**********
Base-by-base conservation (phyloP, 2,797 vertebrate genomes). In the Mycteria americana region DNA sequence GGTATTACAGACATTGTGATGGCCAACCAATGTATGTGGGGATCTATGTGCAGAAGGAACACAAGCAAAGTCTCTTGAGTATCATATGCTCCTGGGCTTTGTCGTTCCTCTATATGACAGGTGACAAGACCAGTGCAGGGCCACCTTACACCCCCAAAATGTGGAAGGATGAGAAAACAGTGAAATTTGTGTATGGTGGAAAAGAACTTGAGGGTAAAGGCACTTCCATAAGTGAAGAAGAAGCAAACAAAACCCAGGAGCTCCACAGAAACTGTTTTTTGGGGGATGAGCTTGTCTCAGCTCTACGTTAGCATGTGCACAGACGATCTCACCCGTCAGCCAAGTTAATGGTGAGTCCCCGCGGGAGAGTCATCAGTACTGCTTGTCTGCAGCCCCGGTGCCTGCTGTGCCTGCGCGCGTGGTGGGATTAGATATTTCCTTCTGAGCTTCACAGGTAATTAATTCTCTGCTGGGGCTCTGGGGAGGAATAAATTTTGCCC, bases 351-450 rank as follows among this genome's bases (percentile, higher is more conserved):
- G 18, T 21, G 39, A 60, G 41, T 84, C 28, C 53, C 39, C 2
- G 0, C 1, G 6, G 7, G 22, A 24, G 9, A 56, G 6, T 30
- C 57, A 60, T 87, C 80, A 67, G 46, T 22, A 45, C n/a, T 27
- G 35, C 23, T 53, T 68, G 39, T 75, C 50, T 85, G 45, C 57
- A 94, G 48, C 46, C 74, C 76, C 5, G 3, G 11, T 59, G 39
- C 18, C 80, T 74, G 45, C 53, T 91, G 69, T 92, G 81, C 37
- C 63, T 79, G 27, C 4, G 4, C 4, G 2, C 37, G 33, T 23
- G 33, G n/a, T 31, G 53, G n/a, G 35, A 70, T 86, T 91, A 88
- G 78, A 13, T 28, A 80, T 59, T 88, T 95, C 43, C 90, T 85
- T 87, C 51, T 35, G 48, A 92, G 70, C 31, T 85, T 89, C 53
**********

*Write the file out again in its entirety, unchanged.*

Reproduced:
Base-by-base conservation (phyloP, 2,797 vertebrate genomes). In the Mycteria americana region DNA sequence GGTATTACAGACATTGTGATGGCCAACCAATGTATGTGGGGATCTATGTGCAGAAGGAACACAAGCAAAGTCTCTTGAGTATCATATGCTCCTGGGCTTTGTCGTTCCTCTATATGACAGGTGACAAGACCAGTGCAGGGCCACCTTACACCCCCAAAATGTGGAAGGATGAGAAAACAGTGAAATTTGTGTATGGTGGAAAAGAACTTGAGGGTAAAGGCACTTCCATAAGTGAAGAAGAAGCAAACAAAACCCAGGAGCTCCACAGAAACTGTTTTTTGGGGGATGAGCTTGTCTCAGCTCTACGTTAGCATGTGCACAGACGATCTCACCCGTCAGCCAAGTTAATGGTGAGTCCCCGCGGGAGAGTCATCAGTACTGCTTGTCTGCAGCCCCGGTGCCTGCTGTGCCTGCGCGCGTGGTGGGATTAGATATTTCCTTCTGAGCTTCACAGGTAATTAATTCTCTGCTGGGGCTCTGGGGAGGAATAAATTTTGCCC, bases 351-450 rank as follows among this genome's bases (percentile, higher is more conserved):
- G 18, T 21, G 39, A 60, G 41, T 84, C 28, C 53, C 39, C 2
- G 0, C 1, G 6, G 7, G 22, A 24, G 9, A 56, G 6, T 30
- C 57, A 60, T 87, C 80, A 67, G 46, T 22, A 45, C n/a, T 27
- G 35, C 23, T 53, T 68, G 39, T 75, C 50, T 85, G 45, C 57
- A 94, G 48, C 46, C 74, C 76, C 5, G 3, G 11, T 59, G 39
- C 18, C 80, T 74, G 45, C 53, T 91, G 69, T 92, G 81, C 37
- C 63, T 79, G 27, C 4, G 4, C 4, G 2, C 37, G 33, T 23
- G 33, G n/a, T 31, G 53, G n/a, G 35, A 70, T 86, T 91, A 88
- G 78, A 13, T 28, A 80, T 59, T 88, T 95, C 43, C 90, T 85
- T 87, C 51, T 35, G 48, A 92, G 70, C 31, T 85, T 89, C 53